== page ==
CITY leaders today warned against introducing a local income tax in the Capital after branding it unworkable.
The campaign for a local income tax to replace the controversial council tax has gathered momentum with both the SNP and the Lib Dems trumpeting the policy in the run-up to the General Election next month.
But city officials and councillors fear that the ditching of council tax would spark major problems.
The council claimed today there would be "significant" set-up and operating costs with the new tax and insisted the new regime would be less accountable and more complex. City chiefs have instead called on the Scottish Executive to reform council tax and allocate local authorities a greater share of business rates.
The opposition to the local income tax by the Labour-led administration is especially significant as the Lib Dems are expected to make gains and may hold the balance of power in council following the next round of local government elections in 2007.
The council’s concerns have emerged in a submission to the Local Government Finance Review Committee, which is reviewing different options for local taxes before making recommendations to the Scottish Executive.
Councillor Maureen Child, the city’s finance leader, said today : "It is simply not viable to consider replacing council tax with a local income tax which would be complex, unstable and unpredictable as well as having significant administrative implications for employers, many of whom are already calling upon government to reduce the burden of red tape.
"Our preferred taxation combination is a system of reformed council tax supplemented by retaining a greater proportion of business rates."
The city council would also require large cash reserves to cover any major fluctuations in the income tax during a recession, added Cllr Child.
Councillor Iain Whyte, the city’s Tory group leader, said: "A local income tax would be extremely damaging to hard- working families and especially couples who could end up paying considerably more."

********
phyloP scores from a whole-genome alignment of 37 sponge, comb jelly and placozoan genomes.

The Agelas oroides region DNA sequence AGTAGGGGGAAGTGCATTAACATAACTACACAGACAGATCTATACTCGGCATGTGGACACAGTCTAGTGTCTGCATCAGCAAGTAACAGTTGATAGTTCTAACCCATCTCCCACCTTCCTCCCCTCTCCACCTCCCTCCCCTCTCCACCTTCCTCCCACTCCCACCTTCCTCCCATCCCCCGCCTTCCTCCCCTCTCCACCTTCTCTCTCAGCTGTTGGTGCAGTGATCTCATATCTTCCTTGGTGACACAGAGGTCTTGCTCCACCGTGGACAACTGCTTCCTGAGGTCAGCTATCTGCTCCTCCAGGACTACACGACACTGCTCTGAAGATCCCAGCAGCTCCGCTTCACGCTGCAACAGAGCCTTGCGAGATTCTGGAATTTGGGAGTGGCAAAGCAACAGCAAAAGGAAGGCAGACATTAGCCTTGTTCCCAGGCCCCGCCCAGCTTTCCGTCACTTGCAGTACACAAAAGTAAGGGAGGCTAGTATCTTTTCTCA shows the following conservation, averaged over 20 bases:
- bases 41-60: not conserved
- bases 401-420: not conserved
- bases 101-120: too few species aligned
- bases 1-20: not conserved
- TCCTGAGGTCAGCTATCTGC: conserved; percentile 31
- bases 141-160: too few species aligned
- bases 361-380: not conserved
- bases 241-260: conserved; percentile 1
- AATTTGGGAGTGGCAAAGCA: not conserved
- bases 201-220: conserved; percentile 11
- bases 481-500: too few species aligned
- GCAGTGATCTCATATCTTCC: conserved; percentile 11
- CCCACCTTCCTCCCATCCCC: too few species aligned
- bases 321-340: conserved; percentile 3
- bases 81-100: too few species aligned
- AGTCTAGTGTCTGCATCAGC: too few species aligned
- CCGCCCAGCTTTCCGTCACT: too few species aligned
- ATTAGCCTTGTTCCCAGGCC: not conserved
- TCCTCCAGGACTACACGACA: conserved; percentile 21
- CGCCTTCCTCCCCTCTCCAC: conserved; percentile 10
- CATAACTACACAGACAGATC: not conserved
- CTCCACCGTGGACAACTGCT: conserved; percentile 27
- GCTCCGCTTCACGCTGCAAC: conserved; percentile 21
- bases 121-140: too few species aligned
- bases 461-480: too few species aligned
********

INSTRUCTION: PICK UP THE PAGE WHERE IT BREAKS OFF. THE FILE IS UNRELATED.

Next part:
But Councillor Fred Mackintosh, spokesman for the city’s Lib Dems, stood by the local income tax policy: "In the 1970s, a royal commission approved a local income tax as workable. If we keep the council tax, we are likely to have massive increases in council tax due to revaluation because of the hot property market. Every year, you have to put council tax up. A local income tax is fair."
Under the Lib Dem proposals, the cash would be collected as part of the national income tax system by the Inland Revenue and then distributed to local councils.
The Lib Dems claim the typical family would be better off by 450 a year, although they admit a couple earning between 40,000-50,000 a year would be worse off.
The Local Government Finance Review Committee, led by chairman Sir Peter Burt, is expected to report to Ministers in summer 2006. A spokeswoman for the Scottish Executive said: "We await the recommendations from the committee."
Labour: Would reform council tax bands so people in the most expensive properties paid more. The manifesto promises measures to make it easier for pensioners and the low-paid to claim council tax benefit.
SNP: Would abolish the council tax and replace it with a progressive local income tax base, which they say would result in most people paying less and half of pensioners paying nothing at all.
Lib Dems: Would scrap the council tax and replace it with local income tax, which they say would mean a saving of around 1000 for a pensioner couple living in an average Band D house.
Conservatives: Would fund schools directly from central government, which they say would cut council tax by an average of 35 per cent. And they would give pensioners a further 50 per cent discount up to a maximum of 500 per household.
Greens: Would scrap the council tax and the uniform business rate and introduce a land value tax which they say would encourage more efficient use of land and speed up urban renewal.
Scottish Socialists: Would abolish the council tax and introduce a Scottish Service Tax, based on income, which they claim would leave 77 per cent of Scots better off.
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